At one point in Orhan Pamuk’s perceptive novel Snow, the protagonist Ka highlights the supreme paradox of religious mobilisation in his part of the world. Defenders of militant Islam draw upon religious vocabularies to justify their politics, without once mentioning God or faith. It is precisely the distinction between politics in the name of religion, and faith, that Shashi Tharoor in this rather charming book on Hinduism and Hindutva seeks to emphasise.
In the first part of the work, Tharoor takes us for a leisurely walk through the thickets of Hinduism. He begins with the Vedas, guides us through myths and popular practices, elaborates the thoughts of prominent expounders, and tells us about his own devotion. In the second part, he chronicles the making of Hindutva. He concludes that Hindutva as politics simply does not cohere to the precepts of Hinduism.
The problem, as Tharoor himself accepts, is that Hinduism is composed of many and often incompatible strands. It is therefore difficult to find an authentic and authoritative tradition that can hold up a mirror to Hindutva. What is regarded as a dominant tradition, the Vedanta — highly metaphysical, Brahmanical and Sanskritised — was constructed by colonialists.
Even as Orientalists, colonial administrators and intellectuals in Western universities set about translating, codifying and reducing a complex philosophic system to manageable proportions, we witnessed the creation of a homogenised Hinduism. This was upheld by nationalists as the anchor of an Indian identity. Such is the power of intellectual colonialism!
In the process, a highly textualised Hinduism was abstracted from the social context as well as from contestations. Philosopher J.N. Mohanty suggests that the wisdom of the Vedas was constantly challenged both by supporters and opponents of the philosophy. The main division was between philosophical schools that believed in the Vedas, and those that did not: the Sramanic tradition. Within the Vedic tradition we discern considerable self-criticism. For instance, Samkhya philosophy, that belonged originally to the Vedic tradition, developed a strong strain of atheism and naturalism. This is paid scant attention. Also excluded from metaphysical conceptualisations of Hinduism is the heretical materialist school of Carvaka philosophy that nurtures a robust anti-Vedic materialism. Other sceptics refused to accept the claim that the Vedas code absolute knowledge. The construction of a hegemonic tradition has spectacularly marginalised critical philosophies within and outside Hinduism.
For instance, Tharoor reiterates Vivekananda’s thesis that Buddhism completed the work of the Vedantic tradition.
But Vivekananda’s thesis neatly flattened out the challenge that Buddhism had posed to Brahmanical power, the monarchical state, ritualism, and caste discrimination. It simply assimilated Buddhism into Hinduism.
The exclusion of critical and rational philosophies from Hinduism gives us cause for thought. If a rational, materialistic, empiricist and sceptical philosophical school such as Carvaka had been given prominence in the forging of a Hindu tradition, perhaps India would have escaped being slotted into the spiritual versus materialist dichotomy. India with all its material inequities, communalism and casteism has been stereotyped as exotic and other-worldly. This has not helped us forge an equitable future. Till today our society fails to accept the enormity of rampant inequities, fascinated as we are with the metaphysical spirit.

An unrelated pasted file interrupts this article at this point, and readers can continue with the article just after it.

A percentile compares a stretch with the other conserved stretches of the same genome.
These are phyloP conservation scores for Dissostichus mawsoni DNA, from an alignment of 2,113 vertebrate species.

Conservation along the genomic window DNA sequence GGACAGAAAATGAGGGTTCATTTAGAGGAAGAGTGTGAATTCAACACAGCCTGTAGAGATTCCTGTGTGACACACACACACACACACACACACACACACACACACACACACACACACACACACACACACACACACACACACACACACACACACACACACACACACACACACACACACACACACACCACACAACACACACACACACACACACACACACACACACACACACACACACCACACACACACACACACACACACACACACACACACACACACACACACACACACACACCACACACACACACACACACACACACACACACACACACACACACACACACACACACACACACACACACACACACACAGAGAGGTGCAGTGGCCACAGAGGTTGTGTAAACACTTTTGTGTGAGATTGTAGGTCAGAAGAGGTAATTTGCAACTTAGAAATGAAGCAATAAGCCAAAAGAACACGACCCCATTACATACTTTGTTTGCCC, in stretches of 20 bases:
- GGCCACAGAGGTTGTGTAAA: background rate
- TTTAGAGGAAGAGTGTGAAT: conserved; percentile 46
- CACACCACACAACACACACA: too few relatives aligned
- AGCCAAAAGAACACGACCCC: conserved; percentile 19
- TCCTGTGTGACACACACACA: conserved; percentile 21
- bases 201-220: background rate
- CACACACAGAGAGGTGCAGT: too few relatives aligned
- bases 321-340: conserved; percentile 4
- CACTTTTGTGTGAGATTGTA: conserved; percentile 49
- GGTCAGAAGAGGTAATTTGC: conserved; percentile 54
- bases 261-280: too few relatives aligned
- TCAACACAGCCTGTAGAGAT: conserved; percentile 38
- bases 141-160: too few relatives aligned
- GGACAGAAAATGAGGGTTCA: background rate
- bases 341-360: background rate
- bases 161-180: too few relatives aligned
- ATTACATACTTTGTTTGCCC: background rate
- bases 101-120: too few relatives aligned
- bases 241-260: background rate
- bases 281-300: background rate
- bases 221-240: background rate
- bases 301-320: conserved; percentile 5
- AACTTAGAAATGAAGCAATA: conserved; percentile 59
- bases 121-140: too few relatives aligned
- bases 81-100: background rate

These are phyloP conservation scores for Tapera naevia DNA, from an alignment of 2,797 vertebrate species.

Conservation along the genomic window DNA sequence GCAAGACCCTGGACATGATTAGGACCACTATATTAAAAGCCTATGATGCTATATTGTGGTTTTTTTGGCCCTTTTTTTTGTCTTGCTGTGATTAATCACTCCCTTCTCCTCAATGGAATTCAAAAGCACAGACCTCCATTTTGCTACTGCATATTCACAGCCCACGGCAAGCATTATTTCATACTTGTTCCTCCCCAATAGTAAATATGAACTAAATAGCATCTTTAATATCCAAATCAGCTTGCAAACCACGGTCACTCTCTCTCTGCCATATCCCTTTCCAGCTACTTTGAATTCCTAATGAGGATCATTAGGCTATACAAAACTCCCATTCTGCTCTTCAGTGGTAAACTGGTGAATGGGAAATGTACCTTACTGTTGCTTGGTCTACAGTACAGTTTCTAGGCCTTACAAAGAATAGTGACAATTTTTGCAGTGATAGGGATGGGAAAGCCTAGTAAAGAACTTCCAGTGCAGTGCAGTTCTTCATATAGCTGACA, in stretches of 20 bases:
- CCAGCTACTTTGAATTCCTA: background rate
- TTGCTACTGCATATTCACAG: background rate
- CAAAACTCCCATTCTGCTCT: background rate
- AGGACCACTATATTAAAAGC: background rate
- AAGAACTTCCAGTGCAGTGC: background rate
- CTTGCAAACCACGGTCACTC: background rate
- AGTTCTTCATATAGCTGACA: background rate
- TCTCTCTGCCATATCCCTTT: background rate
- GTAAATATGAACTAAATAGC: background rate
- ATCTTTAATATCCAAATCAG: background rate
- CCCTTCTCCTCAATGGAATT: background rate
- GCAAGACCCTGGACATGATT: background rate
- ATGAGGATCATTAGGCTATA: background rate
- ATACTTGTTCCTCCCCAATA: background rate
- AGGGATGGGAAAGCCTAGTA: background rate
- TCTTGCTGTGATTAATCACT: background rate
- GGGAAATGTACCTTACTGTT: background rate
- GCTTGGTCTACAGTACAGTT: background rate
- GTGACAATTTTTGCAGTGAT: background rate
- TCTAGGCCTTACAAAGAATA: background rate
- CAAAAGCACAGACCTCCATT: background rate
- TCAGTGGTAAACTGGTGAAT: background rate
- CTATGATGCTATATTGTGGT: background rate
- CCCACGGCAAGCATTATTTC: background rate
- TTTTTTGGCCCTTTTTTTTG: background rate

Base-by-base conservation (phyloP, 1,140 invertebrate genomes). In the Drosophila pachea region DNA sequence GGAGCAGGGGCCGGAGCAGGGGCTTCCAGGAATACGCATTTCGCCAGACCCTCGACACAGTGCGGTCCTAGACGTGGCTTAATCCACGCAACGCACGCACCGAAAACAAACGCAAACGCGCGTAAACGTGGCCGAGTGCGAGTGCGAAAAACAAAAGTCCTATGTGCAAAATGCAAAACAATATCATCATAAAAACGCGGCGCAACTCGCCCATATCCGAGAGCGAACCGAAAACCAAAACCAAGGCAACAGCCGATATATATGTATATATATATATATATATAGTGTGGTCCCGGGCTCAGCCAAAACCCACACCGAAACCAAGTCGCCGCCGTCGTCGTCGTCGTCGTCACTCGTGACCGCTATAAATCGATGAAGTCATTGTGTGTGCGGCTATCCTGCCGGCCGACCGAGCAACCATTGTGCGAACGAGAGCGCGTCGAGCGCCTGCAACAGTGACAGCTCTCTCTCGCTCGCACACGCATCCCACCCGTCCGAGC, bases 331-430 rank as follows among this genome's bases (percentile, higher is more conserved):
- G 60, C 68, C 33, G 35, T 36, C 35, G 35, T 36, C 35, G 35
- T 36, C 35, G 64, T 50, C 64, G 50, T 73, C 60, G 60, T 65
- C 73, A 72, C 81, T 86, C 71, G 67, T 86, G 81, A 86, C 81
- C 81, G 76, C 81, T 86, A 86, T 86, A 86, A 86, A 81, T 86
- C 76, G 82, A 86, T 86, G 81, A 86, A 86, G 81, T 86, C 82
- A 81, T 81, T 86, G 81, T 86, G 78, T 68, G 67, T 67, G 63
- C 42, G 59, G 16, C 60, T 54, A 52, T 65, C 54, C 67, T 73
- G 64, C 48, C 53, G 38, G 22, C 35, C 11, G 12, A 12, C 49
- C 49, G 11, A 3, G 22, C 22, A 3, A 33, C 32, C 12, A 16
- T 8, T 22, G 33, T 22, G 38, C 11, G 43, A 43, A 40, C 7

It is not surprising that the precise point at which Tharoor’s defence of Hinduism weakens, is when he tackles caste discrimination. He resolves the dilemma by suggesting that oppression is not sanctioned by sacred texts, and that educated Indians know better than to practise caste discrimination. Yet today, our tolerant and inclusive Hindu silently watches the public humiliation of vulnerable sections of our own people. The privileging of a highly metaphysical tradition as the public philosophy of India has led us away from acknowledgement of social oppressions and power. Will it be able to critique Hindutva?
I make this point because the work at hand makes a spirited intervention in the politics of contemporary India. Whether Hindutva can be deactivated by a return to the texts and practices of Hinduism is debatable. Consider that politics and religion are fundamentally incompatible. Politics seeks power, religion gives us thick conceptions of the good. Politics searches for control over society and the way it thinks, religion shows us the road to personal salvation. The Hindutva brigade is hardly interested in the complexities of the religion that Tharoor elaborates for us. It is focussed on mobilising the Hindu community for unlimited power.
Scholars in other countries, shuddering under the impact of religious politics, have tried to appeal beyond politics to texts and syncretic practices. The strategy has simply not worked. We might have to counter and dare dominant formulations with alternative forms of politics. That is precisely what the leaders of the Indian National Congress did in the early 20th century. They introduced the language of minority rights in the 1928 Constitutional Draft and secularism after the major Kanpur communal riot in 1931, as a part of constitutional democracy. Shall we think of politics as a radical critique of an inequitable religion as well as religion as politics?
Why I Am A Hindu ; Shashi Tharoor, Aleph, ₹699.